Guide to Unix/Commands/Multiuser Commands

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who[edit]

who gives information about the users logged into the machine. The information includes the user's terminal, login date ,login time and the location they are connecting from.

Examples:

$ who
alice    pts/0        Mar 23 08:05 (213.23.423.24)
bob      pts/2        Apr 10 22:06 (domain.aol.com)
carol    pts/3        Apr 10 18:34 (space.com)

The option "-w" shows wheter or not a user's tty is accessible with commands like write or talk. + indicates that the tty is accessible, and - that it's not:

$ who -w
root     - tty3         Jan 19 02:26
koppe    - tty4         Jan 19 17:10
bok      + pts/1        Jan 19 23:03 

Using "who" with two non-option words gives your username. On some systems, this gives your actual username, and using "su" or "sudo" to switch user does not change this name.

$ who am i
puffy

On other systems, this gives more information:

$ who am i
puffy    ttyp2    Oct 27 10:08

finger[edit]

finger finds out information about a user. If the user has created a .plan (several lines) and/or a .project (one line) file in their home directory this will also be displayed.

Examples:

$ finger alice
Login: alice                    Name: Alice Makemerry
Directory: /home/alice          Shell: /bin/bash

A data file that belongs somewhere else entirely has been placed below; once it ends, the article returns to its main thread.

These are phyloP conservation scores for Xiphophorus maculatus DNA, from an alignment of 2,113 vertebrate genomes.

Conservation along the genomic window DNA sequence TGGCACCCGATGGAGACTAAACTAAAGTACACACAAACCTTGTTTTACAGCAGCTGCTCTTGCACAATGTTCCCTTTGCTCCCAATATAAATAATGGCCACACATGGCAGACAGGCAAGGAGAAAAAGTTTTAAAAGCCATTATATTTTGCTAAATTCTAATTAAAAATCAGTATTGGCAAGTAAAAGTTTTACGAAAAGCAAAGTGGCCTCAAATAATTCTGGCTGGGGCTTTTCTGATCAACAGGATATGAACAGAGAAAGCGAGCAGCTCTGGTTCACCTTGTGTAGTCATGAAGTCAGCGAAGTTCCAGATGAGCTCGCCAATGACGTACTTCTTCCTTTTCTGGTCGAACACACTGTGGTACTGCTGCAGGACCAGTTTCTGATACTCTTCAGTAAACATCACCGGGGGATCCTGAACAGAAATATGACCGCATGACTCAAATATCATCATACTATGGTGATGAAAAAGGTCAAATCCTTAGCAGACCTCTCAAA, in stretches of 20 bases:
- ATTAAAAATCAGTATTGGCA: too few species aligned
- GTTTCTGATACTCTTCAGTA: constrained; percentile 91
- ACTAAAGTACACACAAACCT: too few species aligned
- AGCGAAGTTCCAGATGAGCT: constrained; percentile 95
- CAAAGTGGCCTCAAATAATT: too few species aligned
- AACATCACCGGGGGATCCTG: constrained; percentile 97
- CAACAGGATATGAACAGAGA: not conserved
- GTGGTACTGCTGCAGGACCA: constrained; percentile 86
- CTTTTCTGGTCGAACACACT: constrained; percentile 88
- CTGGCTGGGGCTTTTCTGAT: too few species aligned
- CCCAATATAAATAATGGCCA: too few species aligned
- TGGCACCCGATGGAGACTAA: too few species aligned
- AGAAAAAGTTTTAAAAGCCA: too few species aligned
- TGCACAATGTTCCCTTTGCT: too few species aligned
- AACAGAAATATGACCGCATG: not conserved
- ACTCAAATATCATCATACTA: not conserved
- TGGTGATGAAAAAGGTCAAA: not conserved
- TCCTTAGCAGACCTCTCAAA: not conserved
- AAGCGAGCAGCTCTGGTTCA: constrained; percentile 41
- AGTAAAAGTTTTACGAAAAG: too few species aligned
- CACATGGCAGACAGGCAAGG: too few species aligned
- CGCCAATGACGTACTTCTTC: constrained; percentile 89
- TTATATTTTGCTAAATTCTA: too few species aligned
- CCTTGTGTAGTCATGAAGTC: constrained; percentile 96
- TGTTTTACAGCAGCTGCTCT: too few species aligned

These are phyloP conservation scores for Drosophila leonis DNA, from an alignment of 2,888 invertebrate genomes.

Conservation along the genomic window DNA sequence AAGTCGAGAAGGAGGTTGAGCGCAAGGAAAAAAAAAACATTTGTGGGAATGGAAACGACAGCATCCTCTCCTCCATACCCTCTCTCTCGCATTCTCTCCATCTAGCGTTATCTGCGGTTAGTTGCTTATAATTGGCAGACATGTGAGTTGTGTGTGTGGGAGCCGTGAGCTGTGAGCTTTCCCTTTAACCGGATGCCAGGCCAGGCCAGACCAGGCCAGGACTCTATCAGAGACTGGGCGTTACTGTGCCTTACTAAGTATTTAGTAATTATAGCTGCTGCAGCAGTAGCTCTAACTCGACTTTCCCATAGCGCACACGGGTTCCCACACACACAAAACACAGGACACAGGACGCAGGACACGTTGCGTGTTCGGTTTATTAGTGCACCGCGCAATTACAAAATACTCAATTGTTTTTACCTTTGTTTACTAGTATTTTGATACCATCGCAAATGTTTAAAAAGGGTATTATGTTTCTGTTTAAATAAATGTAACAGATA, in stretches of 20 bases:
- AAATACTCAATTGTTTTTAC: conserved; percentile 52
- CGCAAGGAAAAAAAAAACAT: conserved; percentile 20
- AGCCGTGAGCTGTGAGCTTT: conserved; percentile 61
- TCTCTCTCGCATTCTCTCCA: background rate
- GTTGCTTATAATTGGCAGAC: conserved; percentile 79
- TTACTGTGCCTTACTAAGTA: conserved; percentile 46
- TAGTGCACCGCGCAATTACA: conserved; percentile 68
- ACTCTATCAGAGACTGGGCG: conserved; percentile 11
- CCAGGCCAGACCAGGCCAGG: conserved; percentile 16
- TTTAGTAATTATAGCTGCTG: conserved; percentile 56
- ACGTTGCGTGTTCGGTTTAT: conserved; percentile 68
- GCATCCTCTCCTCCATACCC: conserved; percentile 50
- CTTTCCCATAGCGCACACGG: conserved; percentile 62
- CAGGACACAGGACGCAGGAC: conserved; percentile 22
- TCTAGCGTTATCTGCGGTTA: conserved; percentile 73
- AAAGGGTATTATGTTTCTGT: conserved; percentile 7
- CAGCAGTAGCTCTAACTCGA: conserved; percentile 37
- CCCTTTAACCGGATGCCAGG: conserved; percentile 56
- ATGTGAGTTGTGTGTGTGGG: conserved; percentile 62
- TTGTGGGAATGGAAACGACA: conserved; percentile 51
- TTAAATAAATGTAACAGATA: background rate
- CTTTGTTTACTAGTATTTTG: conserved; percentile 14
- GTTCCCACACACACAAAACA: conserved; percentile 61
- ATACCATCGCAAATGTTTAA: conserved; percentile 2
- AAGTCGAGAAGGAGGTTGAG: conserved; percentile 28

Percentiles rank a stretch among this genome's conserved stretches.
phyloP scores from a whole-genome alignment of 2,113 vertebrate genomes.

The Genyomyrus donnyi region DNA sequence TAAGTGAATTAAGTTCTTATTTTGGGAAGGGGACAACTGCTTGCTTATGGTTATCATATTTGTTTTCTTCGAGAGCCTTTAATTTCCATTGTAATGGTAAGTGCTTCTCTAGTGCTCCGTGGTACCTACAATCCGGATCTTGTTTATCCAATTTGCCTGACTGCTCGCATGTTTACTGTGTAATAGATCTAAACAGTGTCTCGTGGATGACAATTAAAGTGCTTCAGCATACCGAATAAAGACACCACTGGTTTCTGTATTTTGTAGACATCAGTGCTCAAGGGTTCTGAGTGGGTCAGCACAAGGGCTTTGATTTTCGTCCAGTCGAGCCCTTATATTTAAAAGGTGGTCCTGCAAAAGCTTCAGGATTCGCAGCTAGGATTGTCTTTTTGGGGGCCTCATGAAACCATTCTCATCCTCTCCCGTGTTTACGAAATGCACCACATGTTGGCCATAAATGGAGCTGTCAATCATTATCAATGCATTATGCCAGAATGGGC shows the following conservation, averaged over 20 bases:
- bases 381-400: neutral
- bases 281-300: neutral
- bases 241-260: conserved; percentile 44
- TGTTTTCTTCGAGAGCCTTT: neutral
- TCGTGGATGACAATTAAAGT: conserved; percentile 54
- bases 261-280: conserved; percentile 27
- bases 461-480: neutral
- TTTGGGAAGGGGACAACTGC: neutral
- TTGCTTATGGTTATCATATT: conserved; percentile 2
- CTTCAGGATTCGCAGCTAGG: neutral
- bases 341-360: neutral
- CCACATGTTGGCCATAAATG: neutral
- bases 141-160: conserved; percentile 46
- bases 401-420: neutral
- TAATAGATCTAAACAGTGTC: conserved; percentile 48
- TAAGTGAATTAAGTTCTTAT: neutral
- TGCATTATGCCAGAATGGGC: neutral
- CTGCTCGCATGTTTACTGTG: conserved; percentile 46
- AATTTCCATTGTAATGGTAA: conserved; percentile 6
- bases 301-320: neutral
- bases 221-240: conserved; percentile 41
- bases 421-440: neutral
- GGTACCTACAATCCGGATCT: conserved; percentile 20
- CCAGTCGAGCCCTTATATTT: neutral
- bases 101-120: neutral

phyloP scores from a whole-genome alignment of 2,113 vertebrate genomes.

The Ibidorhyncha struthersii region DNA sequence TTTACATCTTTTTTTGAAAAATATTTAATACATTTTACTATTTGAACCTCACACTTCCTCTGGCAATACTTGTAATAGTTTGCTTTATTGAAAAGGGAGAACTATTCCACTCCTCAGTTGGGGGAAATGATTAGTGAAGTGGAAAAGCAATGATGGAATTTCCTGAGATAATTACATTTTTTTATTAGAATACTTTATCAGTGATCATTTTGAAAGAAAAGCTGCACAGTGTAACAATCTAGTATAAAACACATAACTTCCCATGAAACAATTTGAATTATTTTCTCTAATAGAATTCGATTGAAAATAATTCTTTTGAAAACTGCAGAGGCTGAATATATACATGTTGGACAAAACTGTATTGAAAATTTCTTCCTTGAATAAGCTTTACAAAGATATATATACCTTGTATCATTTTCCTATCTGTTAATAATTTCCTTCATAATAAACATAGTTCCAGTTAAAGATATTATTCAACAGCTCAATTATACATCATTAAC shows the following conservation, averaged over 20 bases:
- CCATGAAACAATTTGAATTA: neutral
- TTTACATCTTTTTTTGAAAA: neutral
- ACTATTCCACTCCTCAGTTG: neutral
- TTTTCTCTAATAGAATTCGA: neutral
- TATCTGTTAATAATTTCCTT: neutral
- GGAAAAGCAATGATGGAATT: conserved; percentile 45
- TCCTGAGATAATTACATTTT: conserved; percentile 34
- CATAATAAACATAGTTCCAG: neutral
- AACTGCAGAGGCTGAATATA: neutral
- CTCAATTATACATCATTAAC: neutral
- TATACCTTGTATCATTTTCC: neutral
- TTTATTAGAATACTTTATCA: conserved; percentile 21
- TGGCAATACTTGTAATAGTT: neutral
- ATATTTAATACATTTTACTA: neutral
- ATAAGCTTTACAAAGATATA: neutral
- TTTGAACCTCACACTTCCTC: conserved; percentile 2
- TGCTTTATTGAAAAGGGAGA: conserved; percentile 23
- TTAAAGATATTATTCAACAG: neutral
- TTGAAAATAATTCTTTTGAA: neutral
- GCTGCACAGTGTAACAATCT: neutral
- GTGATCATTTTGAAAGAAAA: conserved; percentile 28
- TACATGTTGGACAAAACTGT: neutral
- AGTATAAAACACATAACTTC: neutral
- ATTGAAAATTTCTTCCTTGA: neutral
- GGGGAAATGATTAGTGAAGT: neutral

On since Sat Apr 10 18:34 (BST) on pts/3 from ip.fakedomain.com              
  1 hour 25 minutes idle
Mail last read Sat Apr 10 23:57 2004 (BST)
No Plan.

su[edit]

su switch user

Examples:

Become another user:

user> su bob
Password: 
bob>

Become root... then become another user:

user> su
Password:
root#
root# su bob
bob>
(Note: root is not asked for password to become bob!) 

Switching user and using the new user's environment (shell, shell-variables, home-directory) as if after a normal log-in:

user> su - bob
Password:
bob$

Run a program as another user (as root unless otherwise specified):

user> su -c 'apt-get update' 
Password:

Note: The permission and owner/group of su - as well as other config-files (typically /etc/su and /etc/login.defs) - may prevent users not belonging to certain groups from switching user even with the correct password, or even being able to execute su at all (E.g. in BSD it's traditionally been restricted to members of the wheel-group only).